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Why take a year to seek legal recourse, judge asks group challenging state capture handover to Ramaphosa

Democracy in Action approached the high court to prevent the handover of the state capture inquiry report by acting chief justice Raymond Zondo, pictured, to President Cyril Ramaphosa. File photo.
Democracy in Action approached the high court to prevent the handover of the state capture inquiry report by acting chief justice Raymond Zondo, pictured, to President Cyril Ramaphosa. File photo.
Image: Veli Nhlapo

Johannesburg high court judge Avrielle Maier-Frawley has questioned the timing of Democracy in Action’s bid to block Tuesday’s handover of part one of the state capture inquiry report to President Cyril Ramaphosa.

The court is hearing arguments on the urgency of the matter.  

Democracy in Action approached the high court on an urgent basis on Monday with the intention to interdict acting chief justice Raymond Zondo from handing the report to Ramaphosa, arguing he had been “implicated” by witnesses at the inquiry and was thus not best-suited to receive the report. 

The president is in possession of an electronic copy of the report. However, a ceremonial handover is scheduled for Tuesday afternoon, when the president will be handed a hard copy of the first report of the inquiry’s three-part findings. 

Representing the state capture inquiry, advocate Tembeka Ngcukaitobi labelled the case by Democracy in Action as a “reckless and frivolous challenge”. 

“This is self-created urgency and the case should be struck from the roll with costs,” Ngcukaitobi said.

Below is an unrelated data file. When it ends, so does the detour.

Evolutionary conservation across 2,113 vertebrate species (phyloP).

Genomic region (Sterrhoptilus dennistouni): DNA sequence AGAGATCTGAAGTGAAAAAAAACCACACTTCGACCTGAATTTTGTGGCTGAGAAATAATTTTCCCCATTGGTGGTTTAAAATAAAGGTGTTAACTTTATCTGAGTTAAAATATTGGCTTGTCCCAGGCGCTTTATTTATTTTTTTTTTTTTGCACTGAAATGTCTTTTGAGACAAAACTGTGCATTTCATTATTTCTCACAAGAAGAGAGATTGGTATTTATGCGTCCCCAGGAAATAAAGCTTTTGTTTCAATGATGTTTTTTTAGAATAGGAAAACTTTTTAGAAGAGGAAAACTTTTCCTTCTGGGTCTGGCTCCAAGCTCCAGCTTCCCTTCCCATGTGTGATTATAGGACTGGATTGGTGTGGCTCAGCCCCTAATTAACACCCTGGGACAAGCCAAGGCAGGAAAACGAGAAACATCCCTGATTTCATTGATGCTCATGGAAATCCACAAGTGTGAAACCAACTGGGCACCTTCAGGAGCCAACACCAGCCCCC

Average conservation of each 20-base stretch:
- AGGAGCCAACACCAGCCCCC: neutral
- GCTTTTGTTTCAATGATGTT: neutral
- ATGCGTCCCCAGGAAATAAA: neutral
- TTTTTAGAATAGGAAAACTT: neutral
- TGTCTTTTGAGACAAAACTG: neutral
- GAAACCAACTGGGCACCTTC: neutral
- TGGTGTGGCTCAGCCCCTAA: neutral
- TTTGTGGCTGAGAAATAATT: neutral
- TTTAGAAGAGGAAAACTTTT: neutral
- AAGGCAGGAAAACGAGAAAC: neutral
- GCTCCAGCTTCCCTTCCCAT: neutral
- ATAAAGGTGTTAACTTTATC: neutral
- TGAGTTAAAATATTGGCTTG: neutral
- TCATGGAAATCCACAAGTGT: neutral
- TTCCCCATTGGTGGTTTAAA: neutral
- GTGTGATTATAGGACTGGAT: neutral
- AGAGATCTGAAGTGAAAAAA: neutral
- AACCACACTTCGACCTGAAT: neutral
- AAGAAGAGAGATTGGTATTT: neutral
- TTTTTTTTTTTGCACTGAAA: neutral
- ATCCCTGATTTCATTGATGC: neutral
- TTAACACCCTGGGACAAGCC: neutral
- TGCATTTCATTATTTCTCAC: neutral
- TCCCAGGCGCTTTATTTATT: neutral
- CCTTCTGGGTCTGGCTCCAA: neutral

The judge asked: “From January 2021, the applicant formed the view the president has been implicated and would not be the right person to receive the report. But they sought no legal recourse and waited a year to bring proceedings, on the eve of the ceremonial handover of the report. Why the delay?”

Advocate Sizo Dlali, who is representing Democracy in Action, said his clients tried to engage with the inquiry to raise their objections but received no response.

Dlali maintained they should not be punished by the court for not bringing the case sooner.

“The delay in instituting proceedings should not be seen as self-created urgency. The applicant tried to engage with the first and second respondents numerous times and received no joy.”

Advocate Timothy Bruinders, acting on behalf of the president and deputy president, also asked the court to strike the case from its roll as it lacked urgency. 

The hearing continues. 

TimesLIVE

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